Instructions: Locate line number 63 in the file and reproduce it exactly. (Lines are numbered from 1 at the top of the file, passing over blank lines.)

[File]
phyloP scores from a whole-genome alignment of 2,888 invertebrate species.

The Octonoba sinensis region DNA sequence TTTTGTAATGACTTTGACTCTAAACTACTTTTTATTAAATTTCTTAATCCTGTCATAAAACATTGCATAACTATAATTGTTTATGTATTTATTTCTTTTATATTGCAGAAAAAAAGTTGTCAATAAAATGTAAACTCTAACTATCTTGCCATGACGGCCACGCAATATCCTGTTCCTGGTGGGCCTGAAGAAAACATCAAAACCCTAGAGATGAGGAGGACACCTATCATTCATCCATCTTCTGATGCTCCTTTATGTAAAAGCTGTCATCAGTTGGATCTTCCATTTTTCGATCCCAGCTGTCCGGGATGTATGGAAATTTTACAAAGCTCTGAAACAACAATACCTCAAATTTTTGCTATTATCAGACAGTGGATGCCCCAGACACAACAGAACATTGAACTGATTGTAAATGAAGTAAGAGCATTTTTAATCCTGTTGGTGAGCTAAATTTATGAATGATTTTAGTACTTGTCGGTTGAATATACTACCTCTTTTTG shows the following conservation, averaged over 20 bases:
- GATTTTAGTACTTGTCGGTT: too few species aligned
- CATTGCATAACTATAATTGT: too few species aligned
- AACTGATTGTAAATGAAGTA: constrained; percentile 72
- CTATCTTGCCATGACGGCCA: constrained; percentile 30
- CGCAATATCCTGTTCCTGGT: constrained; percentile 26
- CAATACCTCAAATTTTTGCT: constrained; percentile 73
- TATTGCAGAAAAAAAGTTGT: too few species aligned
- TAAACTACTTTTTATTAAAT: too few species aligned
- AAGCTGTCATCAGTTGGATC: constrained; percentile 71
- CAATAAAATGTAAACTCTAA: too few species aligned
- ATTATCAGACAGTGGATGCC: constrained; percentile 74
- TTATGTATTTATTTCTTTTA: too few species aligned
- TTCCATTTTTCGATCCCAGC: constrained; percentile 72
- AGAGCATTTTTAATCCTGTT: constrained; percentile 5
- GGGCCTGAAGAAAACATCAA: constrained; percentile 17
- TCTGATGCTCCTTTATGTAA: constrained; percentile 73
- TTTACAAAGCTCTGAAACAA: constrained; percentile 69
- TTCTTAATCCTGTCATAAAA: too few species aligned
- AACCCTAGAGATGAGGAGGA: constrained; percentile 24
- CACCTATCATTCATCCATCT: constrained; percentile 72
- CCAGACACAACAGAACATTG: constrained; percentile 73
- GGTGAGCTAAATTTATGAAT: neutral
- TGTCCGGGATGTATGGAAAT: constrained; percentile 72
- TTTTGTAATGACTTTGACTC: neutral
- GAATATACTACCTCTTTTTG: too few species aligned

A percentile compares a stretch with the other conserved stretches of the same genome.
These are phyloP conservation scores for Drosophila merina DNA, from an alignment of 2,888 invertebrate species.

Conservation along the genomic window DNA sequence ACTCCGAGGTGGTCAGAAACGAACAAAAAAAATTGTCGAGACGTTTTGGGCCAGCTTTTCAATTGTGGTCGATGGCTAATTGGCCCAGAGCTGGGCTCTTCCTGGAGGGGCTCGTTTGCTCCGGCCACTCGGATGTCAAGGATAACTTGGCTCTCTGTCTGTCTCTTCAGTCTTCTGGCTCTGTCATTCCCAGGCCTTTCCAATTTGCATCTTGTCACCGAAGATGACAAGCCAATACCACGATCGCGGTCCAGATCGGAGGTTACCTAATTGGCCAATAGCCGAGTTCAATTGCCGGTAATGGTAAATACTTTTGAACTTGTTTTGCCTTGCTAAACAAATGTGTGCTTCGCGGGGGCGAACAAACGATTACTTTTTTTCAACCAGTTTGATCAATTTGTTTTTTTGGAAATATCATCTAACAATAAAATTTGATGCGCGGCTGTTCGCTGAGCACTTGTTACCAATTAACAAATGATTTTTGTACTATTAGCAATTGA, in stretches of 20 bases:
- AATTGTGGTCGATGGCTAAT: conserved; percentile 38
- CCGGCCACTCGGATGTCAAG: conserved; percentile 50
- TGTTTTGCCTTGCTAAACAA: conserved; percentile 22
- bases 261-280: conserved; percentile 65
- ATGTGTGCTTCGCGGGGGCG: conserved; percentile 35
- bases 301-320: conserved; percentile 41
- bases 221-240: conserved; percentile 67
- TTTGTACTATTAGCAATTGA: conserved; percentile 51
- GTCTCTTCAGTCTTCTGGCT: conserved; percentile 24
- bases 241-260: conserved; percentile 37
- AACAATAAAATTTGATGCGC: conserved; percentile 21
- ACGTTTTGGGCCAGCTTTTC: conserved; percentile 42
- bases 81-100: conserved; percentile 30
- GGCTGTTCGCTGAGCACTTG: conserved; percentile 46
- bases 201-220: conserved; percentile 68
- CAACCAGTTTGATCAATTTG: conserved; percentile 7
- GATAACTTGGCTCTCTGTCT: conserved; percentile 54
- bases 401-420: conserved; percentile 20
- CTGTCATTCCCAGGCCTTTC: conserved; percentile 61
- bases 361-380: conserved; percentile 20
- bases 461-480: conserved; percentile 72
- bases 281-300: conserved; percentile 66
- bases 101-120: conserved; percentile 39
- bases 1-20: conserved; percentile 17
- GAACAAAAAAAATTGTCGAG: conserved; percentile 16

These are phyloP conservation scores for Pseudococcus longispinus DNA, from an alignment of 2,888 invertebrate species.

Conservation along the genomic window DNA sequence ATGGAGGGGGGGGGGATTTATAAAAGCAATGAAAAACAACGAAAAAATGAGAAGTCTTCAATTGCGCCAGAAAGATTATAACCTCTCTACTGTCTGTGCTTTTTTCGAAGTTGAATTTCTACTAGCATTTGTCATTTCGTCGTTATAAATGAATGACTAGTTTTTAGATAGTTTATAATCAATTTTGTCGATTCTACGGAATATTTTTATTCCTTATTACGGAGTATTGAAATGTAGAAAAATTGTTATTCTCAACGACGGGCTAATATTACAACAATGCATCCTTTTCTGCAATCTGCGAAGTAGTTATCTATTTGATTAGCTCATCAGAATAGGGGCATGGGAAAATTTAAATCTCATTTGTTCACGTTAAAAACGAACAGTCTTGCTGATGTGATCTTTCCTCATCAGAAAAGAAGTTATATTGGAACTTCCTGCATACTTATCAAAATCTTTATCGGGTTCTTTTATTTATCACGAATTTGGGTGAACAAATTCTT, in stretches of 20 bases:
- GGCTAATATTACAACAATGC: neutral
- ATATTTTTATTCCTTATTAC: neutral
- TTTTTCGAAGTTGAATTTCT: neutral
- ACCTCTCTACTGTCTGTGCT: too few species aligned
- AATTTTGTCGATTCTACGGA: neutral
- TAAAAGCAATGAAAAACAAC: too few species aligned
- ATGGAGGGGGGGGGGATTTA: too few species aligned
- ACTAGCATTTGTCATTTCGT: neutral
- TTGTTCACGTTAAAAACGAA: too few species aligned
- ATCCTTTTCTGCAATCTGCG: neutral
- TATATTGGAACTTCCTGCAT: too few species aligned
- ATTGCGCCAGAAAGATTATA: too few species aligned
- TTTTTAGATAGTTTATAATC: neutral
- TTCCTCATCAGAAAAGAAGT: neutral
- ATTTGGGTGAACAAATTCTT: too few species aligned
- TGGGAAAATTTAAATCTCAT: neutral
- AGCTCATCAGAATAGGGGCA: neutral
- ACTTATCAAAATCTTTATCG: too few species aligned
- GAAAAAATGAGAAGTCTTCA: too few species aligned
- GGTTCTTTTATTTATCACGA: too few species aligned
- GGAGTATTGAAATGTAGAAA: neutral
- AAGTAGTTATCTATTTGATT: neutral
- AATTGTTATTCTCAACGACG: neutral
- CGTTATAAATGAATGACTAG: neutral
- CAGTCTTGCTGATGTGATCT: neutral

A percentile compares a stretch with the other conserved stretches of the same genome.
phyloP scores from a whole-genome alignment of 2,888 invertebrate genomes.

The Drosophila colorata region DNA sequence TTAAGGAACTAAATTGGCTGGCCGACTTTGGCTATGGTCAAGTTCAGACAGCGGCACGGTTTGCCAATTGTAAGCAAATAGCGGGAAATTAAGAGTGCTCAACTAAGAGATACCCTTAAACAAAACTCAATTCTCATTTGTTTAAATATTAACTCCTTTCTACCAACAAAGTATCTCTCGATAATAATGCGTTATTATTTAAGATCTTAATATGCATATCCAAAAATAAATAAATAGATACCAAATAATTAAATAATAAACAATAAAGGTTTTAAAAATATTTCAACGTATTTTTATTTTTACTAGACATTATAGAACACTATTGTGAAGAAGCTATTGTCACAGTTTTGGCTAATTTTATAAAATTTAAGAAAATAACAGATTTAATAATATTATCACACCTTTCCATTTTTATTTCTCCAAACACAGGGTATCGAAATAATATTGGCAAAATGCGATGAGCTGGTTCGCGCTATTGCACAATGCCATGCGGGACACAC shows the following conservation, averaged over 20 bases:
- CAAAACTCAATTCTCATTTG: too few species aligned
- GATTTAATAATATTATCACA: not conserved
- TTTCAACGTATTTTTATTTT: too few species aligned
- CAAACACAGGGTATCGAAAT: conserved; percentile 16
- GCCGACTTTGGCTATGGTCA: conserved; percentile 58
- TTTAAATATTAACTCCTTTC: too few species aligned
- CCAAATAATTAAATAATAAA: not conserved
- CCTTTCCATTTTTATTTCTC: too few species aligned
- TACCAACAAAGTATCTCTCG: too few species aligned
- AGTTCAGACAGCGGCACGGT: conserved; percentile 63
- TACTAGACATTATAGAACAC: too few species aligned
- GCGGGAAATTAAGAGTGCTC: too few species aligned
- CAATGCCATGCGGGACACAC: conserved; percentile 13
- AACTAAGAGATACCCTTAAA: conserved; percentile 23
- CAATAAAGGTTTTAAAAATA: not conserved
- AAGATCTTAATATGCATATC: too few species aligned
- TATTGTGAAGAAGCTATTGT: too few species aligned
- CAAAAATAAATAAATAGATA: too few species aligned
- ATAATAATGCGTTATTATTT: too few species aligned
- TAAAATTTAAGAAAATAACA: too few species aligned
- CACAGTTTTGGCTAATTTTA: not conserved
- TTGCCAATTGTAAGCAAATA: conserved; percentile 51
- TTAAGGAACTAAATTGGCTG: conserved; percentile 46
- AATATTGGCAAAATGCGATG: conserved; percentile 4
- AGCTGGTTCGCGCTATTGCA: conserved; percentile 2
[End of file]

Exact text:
- TAAAAGCAATGAAAAACAAC: too few species aligned